Moore Space (topology) - Normal Moore Space Conjecture

Normal Moore Space Conjecture

For a long time, topologists were trying to prove the so-called normal Moore space conjecture: every normal Moore space is metrizable. This was inspired by the fact that all known Moore spaces that were not metrizable were also not normal. This would have been a nice metrization theorem. There were some nice partial results at first; namely properties 7, 8 and 9 as given in the previous section.

Here we see that we drop metacompactness from Traylor's theorem, but at the cost of a set-theoretic assumption. Another example of this is Fleissner's theorem that the axiom of constructibility implies that locally compact, normal Moore spaces are metrizable.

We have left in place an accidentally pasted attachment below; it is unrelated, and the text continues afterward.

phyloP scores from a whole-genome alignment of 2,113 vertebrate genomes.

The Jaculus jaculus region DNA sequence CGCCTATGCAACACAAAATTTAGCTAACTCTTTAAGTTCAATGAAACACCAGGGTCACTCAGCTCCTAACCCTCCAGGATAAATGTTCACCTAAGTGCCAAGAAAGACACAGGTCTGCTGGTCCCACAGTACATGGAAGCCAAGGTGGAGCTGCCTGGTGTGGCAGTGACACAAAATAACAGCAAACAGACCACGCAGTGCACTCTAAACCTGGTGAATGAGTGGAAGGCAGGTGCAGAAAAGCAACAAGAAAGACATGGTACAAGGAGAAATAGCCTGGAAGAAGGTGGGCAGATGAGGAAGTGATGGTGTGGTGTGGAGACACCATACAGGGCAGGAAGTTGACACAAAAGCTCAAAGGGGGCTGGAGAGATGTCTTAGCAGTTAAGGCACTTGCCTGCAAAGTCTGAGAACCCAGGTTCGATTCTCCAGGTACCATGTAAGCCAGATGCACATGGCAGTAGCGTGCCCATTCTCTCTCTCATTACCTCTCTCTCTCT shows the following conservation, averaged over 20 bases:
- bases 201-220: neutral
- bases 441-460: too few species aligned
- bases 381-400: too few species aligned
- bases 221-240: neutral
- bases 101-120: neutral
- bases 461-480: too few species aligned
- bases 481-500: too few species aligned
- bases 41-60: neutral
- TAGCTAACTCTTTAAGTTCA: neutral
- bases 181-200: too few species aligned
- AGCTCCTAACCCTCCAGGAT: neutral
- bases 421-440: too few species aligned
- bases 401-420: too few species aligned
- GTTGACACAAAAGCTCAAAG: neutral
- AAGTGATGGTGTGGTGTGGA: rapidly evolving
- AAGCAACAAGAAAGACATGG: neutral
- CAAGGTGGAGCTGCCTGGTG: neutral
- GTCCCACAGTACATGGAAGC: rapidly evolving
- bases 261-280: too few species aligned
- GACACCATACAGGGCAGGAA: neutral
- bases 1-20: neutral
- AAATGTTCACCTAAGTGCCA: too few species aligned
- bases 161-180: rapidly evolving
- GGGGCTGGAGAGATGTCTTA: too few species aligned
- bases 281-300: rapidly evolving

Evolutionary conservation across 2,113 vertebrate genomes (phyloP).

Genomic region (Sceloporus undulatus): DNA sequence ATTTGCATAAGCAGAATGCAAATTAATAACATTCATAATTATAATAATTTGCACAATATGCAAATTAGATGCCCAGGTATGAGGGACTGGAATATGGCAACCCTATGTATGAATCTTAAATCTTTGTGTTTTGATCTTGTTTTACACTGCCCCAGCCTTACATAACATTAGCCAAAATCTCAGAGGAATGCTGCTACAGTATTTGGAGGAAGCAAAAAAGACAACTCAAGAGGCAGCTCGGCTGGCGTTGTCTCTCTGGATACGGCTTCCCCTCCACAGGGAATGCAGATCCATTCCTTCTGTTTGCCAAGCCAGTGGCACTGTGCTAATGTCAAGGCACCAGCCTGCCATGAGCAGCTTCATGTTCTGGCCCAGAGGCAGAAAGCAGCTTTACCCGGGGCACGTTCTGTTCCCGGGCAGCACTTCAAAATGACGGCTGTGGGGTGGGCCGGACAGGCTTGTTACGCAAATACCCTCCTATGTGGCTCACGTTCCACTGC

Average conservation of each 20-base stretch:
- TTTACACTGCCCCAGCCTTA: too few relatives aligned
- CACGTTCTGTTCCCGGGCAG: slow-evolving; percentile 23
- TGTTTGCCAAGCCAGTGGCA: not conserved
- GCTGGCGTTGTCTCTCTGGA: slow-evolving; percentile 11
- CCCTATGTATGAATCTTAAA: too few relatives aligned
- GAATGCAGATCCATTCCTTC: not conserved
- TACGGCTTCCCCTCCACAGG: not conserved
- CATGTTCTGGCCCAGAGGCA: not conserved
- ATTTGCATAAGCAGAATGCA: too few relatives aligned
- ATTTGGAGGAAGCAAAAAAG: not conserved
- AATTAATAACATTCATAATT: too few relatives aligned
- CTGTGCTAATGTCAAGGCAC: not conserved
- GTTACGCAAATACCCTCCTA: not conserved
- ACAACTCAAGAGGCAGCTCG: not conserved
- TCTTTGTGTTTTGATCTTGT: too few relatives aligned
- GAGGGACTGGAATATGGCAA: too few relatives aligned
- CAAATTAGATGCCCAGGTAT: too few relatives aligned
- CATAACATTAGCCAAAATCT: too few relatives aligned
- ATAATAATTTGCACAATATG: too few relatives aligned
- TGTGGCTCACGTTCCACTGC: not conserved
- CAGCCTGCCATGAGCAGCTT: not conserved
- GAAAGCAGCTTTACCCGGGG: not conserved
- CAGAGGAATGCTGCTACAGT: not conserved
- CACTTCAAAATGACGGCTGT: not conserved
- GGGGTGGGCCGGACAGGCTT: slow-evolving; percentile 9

On the other hand, under the Continuum hypothesis (CH) and also under Martin's Axiom and not CH, there are several examples of non-metrizable normal Moore spaces. Nyikos proved that, under the so-called PMEA (Product Measure Extension Axiom), which needs a large cardinal, all normal Moore spaces are metrizable. Finally, it was shown later that any model of ZFC in which the conjecture holds, implies the existence of a model with a large cardinal. So large cardinals are needed essentially.

Moore himself proved the theorem that a collectionwise normal Moore space is metrizable, so strengthening normality is another way to settle the matter.

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